A wise man once said to me that he took a role in a short Western shooting in Massachusetts because he wanted to see how the hell someone shot a Western in Massachusetts. Sometimes, as an actor, that's a perfectly good reason for auditioning for a project or accepting a role--you just want to see how the filmmaker plans on implementing his or her vision.
And I mean, how the hell do you shoot a Western in Massachusetts?
In the case of this short, the qualifications are sheer force of will on the part of the director/producer, and a fine eye for locations. Director Joey Cassaro over at Ides of March Productions has plenty of both. Old-fashioned trains, camp fires, and a classic stable shootout have all been included so far. In what was possibly the most bizarre thing that has ever happened on any set I've ever been on, half of the cast got to witness a cow being born. It was that authentic a set. It also ruined steak for at least a couple of us temporarily.
Next up: Some of the actors will get their first chance to film on horseback later this summer. Isn't this why we get into acting in the first place? To do things we would never get to do in real life?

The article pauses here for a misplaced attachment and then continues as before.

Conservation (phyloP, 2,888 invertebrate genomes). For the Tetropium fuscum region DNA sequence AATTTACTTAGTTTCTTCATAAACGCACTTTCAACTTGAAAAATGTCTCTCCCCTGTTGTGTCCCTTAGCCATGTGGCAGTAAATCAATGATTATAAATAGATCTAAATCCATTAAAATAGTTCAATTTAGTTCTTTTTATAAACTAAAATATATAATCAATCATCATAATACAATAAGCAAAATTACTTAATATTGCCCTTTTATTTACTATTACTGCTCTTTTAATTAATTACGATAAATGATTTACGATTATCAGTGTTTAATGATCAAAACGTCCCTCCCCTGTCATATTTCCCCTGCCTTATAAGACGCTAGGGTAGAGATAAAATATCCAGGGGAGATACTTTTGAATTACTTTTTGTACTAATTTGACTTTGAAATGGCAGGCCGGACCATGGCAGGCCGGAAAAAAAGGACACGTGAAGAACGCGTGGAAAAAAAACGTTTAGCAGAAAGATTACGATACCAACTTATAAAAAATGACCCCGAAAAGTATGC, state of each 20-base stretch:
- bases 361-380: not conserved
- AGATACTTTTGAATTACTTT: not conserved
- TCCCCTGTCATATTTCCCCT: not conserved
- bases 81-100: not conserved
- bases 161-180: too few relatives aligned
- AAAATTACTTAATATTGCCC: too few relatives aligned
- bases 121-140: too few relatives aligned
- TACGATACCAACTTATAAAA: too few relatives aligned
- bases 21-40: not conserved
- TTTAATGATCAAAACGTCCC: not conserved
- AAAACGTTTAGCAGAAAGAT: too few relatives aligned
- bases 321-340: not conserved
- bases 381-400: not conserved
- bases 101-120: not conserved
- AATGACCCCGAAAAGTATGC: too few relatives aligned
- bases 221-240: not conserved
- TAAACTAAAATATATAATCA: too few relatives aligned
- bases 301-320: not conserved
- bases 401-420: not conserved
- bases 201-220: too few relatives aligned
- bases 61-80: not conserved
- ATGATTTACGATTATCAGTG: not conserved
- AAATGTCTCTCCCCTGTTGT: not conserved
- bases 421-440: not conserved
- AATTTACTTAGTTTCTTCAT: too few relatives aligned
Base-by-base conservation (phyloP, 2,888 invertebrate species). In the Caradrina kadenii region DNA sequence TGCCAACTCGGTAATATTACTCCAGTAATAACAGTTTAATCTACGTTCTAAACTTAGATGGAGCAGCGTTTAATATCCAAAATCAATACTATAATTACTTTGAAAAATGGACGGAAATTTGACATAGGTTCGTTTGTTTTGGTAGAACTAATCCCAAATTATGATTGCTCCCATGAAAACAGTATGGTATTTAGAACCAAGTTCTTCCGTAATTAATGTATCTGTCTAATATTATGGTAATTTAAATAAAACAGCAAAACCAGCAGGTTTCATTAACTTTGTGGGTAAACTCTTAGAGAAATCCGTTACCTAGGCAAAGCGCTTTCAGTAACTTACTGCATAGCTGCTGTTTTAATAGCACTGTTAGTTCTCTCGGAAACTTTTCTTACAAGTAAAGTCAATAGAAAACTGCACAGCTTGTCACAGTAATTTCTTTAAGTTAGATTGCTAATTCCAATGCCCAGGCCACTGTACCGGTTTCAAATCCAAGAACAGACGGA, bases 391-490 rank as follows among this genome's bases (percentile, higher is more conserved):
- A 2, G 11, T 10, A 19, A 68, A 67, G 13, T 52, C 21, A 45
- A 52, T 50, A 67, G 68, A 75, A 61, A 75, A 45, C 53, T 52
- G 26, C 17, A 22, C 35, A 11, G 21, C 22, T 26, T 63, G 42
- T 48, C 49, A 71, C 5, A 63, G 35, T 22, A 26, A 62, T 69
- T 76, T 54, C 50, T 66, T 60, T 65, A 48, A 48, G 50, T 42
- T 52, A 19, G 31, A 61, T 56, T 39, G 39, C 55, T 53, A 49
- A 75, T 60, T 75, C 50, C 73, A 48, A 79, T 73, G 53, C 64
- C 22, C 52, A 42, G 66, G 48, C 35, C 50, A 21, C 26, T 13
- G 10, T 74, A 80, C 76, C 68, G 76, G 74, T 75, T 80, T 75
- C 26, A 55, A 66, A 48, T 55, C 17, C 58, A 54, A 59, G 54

One of the other actors, on set back in January in Keene, NH, says to me, "This is my outlet, man. Some guys go hunting, some guys go fishing, me, I get dressed up in shit I'd never wear and say shit I'd never say on the weekends."
These are the things you hear on small indie sets. Because on this level, while a lot of us do hope to make a living at it in some way, for the most part, the love is still there. We're playing pretend. On any given weekend, you're a cowboy, you're a vampire, you're a cop or a crook or a killer or a hero. It's the best job in the world, when it's happening.